SIOUX FALLS, S.D. (KELO) — After the South Dakota Department of Education (DOE) revised a draft of the social studies content standard to exclude mentions of Native American culture and history in 2021, Governor Kristi Noem and the DOE threw out the content standards with the promise of starting the process over to include a diverse set of voices.
Dr. Sherry Johnson was one of two Native American voices that were a part of the 44-person workgroup to revise social studies content standards last year. She said she felt disrespected to learn that the Department of Education had removed references to Native American culture and history that she and the group worked to address.
Johnson says that after looking at the new 15-person commission that’s been put together by Gov. Noem and the DOE she’s worried about what this will mean for inclusion compared to the group she was a part of.
“I felt very comfortable, very embraced by the number of educators in there,” Johnson said. “We’re going into a workgroup now where we have, what, three? And they were handpicked.”
In the former social studies content standards workgroup, two members were Native American with 70% of the group certified by the DOE and 13% with lapsed certifications. In the newly formed commission, the Native American representation has increased to three members with only 20% of the group being certified by the DOE.
While Native voices now make up 20% of the much smaller commission, some people have pushed back saying that the representation of Native Americans on the commission is not enough.
In an email sent to KELOLAND News Thursday morning, Governor Noem’s communication director, Ian Fury, said that the three Native Americans selected is more than double the representation that Native Americans have in South Dakota’s population (9%).
“Governor Noem recognized that Native American history and culture is an important part of South Dakota’s history, so she ensured that Native Americans were more than represented with seats at the table,” Fury said.
Joe Circle Bear with the Cheyenne River Sioux Tribe, Tamara St. John with the Sisseton Wahpeton Oyate Tribe, and Stephanie Hiatt with the Florida Seminole tribe were selected by the governor and DOE to sit on the commission.
Senate Minority Leader Troy Heinert told KELOLAND News that the inclusion of only two South Dakota Native Americans with an understanding of Oceti Sakowin standards shows a lack of understanding by the governor about Native people in South Dakota.
“The governor has stacked this committee in a way that is not representative of South Dakota,” Heinert said.
Heinert said he believes that the Noem administration does not think the Native experience has a place in education based on previous content standards.
“I think it’s going to be another attempt by this administration to water down or dilute what it means to be Native in this state,” Heinert said.
For Johnson, she’s concerned with the work the former workgroup did to address large gaps in Native American history. For example, she said the group worked to address large gaps of missing history in content standards that jumped from settlers arriving in America in the 1600s to the creation of reservations in 1851.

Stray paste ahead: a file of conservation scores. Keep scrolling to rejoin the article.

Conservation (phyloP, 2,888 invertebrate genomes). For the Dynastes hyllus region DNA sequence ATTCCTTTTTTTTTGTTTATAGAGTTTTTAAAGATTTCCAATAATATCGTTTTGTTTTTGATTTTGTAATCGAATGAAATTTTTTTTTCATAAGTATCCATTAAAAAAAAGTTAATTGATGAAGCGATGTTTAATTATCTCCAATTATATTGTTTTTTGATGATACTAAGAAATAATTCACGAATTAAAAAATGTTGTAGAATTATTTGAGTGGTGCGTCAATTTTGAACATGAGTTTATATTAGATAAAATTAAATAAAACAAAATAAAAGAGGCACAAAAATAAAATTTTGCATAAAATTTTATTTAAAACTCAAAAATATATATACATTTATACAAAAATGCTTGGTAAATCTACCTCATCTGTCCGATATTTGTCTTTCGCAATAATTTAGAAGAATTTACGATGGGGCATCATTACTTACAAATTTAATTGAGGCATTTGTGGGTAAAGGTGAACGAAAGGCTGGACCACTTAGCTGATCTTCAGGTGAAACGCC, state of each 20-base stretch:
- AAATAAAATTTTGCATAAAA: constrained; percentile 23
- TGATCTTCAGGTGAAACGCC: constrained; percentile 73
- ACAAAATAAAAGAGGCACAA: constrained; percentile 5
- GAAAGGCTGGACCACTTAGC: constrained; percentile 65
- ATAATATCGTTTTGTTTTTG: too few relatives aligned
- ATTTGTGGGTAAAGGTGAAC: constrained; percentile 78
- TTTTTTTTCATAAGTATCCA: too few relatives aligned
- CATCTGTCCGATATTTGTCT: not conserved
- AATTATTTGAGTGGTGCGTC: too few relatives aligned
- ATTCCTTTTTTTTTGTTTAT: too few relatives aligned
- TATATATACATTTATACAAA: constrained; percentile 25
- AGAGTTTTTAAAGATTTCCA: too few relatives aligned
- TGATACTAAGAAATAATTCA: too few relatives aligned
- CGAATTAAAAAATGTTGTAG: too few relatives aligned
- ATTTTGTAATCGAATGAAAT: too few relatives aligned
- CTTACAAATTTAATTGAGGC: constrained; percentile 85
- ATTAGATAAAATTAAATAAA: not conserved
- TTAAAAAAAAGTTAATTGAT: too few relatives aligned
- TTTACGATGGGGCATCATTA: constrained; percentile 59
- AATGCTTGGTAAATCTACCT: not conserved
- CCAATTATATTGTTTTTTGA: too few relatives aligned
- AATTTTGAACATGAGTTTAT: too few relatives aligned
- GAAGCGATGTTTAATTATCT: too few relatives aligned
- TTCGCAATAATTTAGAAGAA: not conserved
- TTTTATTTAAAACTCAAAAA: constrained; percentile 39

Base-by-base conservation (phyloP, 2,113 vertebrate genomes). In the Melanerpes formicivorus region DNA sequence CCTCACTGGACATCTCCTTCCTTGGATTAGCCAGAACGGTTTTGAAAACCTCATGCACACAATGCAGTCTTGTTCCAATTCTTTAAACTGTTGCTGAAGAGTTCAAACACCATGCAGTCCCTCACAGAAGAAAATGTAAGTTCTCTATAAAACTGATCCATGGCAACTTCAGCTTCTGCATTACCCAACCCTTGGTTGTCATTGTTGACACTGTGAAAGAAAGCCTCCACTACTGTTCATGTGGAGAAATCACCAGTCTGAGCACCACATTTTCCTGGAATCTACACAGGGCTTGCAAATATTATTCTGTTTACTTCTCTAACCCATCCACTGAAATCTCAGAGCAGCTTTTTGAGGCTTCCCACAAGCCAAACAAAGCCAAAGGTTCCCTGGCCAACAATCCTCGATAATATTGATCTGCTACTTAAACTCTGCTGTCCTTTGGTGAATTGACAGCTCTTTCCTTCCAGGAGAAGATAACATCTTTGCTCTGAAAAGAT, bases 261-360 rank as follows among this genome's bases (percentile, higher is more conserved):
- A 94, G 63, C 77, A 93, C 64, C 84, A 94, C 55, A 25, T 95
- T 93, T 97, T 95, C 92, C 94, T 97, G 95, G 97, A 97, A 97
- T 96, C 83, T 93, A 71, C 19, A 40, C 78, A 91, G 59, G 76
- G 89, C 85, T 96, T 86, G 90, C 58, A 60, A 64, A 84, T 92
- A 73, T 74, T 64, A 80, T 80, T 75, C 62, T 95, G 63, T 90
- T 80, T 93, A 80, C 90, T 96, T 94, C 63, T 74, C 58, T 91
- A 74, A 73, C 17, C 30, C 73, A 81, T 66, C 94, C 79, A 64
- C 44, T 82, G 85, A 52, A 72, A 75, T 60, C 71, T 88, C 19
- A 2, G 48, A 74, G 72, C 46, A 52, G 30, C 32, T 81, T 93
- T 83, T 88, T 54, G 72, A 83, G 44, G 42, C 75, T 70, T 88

“There are 200 years of Native American history that are just not mentioned, there’s a huge gap there,” Johnson said.
Both Heinert and Johnson expressed concerns with the governor’s recent executive order banning Critical Race Theory (CRT) from K-12 classrooms and how that action relates to the newly formed commission that she had a hand in selecting.
Johnson pointed to the following passage from the executive order as a point of concern:
“They should be exposed to a diversity of ideas and perspectives, be empowered to think for themselves, and be equipped with the knowledge and context to better understand our history and the world around them…”
“In the standards itself, there are no other perspectives than the settlers,” Johnson said of the current social studies standards.
Johnson added that she believes the governor’s signature on the 1776 Action Pledge is connected to what is happening in South Dakota history education. The pledge states its goal as making “honest, patriotic” education and “correct egregious instances of anti-American indoctrination.”
In her State of the State address, Gov. Noem mentioned the pledge saying that as social studies standards are updated, they “must reflect America’s true and honest history.” She added that Native American history would be a part of that.
“Our tribal culture and heritage are essential to who we are as a state,” Noem said.
Johnson said that learning and understanding Native history is important for resiliency and identity, but she fears that Native American history will be erased in the standards.
“I don’t think that Native American people will be acknowledged, and any part of their history will be included,” Johnson said. “I’m very concerned.”
Heinert expressed similar concerns calling the current commission ’embarrassing.’
“This governor has put political rhetoric ahead of actually trying to improve educational outcomes for all kids,” Heinert said.
Heinert said that the inclusion of Oceti Sakowin understandings and Native American history are a benefit to all students, but he doesn’t have faith in the current commission due to the lack of educators and experience with Native students.
“When we have a better understanding of who our populous is, of Natives in this state, then that’s going to translate into the workforce and how we work with others,” Heinert said. “That’s also going to give Native kids a chance to be who they are.”
The inclusion of events such as assimilation, boarding school, and Indian Relocation are part of Native American and South Dakota history and should be included, Johnson said.
“Good or bad, it’s a part of our history and it still needs to be taught,” Johnson said.